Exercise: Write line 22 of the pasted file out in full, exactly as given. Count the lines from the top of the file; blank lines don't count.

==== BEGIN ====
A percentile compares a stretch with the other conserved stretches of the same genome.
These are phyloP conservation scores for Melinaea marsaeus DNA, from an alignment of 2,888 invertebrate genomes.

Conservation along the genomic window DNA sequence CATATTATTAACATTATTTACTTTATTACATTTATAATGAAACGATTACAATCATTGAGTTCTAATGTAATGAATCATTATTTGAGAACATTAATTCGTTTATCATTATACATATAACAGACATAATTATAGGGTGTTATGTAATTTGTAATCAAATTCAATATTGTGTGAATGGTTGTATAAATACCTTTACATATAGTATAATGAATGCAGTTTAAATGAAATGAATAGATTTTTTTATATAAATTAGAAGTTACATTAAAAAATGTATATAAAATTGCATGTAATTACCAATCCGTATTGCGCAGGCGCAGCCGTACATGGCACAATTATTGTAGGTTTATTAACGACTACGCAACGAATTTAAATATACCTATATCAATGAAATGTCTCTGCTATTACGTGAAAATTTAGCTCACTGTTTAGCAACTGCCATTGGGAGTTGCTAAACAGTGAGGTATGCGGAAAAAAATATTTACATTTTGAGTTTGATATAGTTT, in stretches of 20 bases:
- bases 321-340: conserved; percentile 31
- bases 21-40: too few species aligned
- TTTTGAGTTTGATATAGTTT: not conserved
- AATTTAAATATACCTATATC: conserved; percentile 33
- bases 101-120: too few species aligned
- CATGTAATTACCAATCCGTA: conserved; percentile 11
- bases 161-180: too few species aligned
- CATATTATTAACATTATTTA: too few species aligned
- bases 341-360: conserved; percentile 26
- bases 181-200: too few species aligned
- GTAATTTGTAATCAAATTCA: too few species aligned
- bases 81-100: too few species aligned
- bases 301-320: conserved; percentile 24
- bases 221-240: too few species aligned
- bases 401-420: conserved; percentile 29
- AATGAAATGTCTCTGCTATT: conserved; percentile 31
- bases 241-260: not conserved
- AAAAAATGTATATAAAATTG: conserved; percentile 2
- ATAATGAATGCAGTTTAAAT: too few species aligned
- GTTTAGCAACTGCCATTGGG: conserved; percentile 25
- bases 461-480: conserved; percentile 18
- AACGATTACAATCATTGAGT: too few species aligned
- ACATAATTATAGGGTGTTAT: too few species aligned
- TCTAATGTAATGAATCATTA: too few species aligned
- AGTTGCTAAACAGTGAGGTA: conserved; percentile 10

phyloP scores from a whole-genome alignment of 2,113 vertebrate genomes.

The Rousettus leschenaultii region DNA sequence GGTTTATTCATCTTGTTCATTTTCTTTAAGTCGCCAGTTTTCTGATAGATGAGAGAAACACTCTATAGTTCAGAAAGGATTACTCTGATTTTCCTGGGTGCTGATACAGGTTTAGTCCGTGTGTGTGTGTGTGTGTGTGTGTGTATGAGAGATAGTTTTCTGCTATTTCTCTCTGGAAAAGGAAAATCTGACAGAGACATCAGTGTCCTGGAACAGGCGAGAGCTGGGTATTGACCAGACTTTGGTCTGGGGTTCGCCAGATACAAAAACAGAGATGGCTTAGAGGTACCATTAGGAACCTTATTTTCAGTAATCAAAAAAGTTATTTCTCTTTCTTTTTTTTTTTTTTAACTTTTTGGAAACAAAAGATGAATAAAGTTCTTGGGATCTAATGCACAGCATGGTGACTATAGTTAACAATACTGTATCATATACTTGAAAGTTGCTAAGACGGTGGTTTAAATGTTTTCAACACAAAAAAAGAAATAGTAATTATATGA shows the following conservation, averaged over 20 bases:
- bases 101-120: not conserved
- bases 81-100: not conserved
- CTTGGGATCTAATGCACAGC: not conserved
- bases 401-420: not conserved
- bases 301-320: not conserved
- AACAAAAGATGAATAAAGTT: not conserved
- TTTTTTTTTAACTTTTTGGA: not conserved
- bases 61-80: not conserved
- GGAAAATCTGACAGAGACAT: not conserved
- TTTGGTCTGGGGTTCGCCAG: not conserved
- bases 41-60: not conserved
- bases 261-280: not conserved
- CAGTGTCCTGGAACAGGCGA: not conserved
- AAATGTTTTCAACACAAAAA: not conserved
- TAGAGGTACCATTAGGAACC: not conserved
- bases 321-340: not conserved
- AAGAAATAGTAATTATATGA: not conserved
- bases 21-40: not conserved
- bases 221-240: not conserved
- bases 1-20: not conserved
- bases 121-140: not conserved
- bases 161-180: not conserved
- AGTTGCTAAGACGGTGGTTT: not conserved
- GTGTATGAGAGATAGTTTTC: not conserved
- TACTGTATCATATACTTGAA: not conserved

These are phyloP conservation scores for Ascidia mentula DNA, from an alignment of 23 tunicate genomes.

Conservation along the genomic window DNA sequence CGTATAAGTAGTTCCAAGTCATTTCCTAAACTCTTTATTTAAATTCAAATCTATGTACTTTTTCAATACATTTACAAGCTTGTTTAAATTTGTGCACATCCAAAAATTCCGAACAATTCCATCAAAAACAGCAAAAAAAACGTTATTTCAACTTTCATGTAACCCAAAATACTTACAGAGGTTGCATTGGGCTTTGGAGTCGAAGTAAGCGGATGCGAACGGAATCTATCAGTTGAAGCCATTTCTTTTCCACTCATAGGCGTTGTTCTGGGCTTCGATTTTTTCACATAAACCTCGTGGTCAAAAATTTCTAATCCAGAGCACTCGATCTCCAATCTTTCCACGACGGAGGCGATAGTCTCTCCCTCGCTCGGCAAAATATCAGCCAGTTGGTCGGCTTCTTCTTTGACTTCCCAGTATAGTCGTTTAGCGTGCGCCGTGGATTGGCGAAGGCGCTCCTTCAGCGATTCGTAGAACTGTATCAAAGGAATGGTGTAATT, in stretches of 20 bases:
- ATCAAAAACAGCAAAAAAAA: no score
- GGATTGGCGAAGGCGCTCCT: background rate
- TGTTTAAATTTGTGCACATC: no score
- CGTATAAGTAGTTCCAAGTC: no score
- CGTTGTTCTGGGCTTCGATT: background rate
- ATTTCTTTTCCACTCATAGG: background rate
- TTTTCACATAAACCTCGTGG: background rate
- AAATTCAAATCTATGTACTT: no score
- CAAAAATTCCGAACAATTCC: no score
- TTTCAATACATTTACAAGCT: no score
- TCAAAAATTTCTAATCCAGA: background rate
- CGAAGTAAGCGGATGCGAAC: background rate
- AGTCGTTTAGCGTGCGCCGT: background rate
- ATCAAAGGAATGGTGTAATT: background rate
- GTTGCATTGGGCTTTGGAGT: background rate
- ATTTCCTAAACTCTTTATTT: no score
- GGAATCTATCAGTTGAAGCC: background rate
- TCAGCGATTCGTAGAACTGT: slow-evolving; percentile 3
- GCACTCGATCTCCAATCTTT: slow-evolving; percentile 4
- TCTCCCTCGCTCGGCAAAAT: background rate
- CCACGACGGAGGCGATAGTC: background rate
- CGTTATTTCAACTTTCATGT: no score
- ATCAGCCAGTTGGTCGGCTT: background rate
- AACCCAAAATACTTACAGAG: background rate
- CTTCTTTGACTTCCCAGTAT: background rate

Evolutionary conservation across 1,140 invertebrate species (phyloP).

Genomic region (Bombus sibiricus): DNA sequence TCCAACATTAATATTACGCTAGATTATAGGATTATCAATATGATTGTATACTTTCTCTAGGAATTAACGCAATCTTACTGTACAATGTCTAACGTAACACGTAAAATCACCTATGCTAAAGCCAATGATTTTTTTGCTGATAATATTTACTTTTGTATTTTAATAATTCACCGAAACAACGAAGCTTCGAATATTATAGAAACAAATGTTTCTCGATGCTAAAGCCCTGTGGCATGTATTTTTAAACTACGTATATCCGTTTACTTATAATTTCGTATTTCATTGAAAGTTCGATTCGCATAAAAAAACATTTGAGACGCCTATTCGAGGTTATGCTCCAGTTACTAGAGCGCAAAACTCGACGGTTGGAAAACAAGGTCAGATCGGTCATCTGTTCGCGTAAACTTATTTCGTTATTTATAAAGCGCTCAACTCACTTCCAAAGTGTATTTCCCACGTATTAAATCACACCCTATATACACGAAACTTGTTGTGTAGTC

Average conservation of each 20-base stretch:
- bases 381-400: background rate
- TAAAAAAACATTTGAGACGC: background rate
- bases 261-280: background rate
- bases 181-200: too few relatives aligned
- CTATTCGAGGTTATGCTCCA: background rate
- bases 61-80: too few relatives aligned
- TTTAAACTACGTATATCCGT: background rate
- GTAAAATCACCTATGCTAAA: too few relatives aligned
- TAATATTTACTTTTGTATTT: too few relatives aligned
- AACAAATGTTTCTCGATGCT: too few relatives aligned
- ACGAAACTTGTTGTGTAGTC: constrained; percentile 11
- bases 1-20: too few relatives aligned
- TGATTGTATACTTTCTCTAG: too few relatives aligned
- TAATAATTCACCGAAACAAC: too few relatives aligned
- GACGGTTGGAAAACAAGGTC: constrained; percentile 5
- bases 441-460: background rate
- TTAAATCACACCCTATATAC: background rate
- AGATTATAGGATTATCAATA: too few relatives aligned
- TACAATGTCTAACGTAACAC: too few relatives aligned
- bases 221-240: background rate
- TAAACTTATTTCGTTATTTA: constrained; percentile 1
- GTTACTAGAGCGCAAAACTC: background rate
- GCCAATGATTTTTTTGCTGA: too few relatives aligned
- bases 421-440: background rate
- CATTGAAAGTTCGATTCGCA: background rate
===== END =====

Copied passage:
- ATAATGAATGCAGTTTAAAT: too few species aligned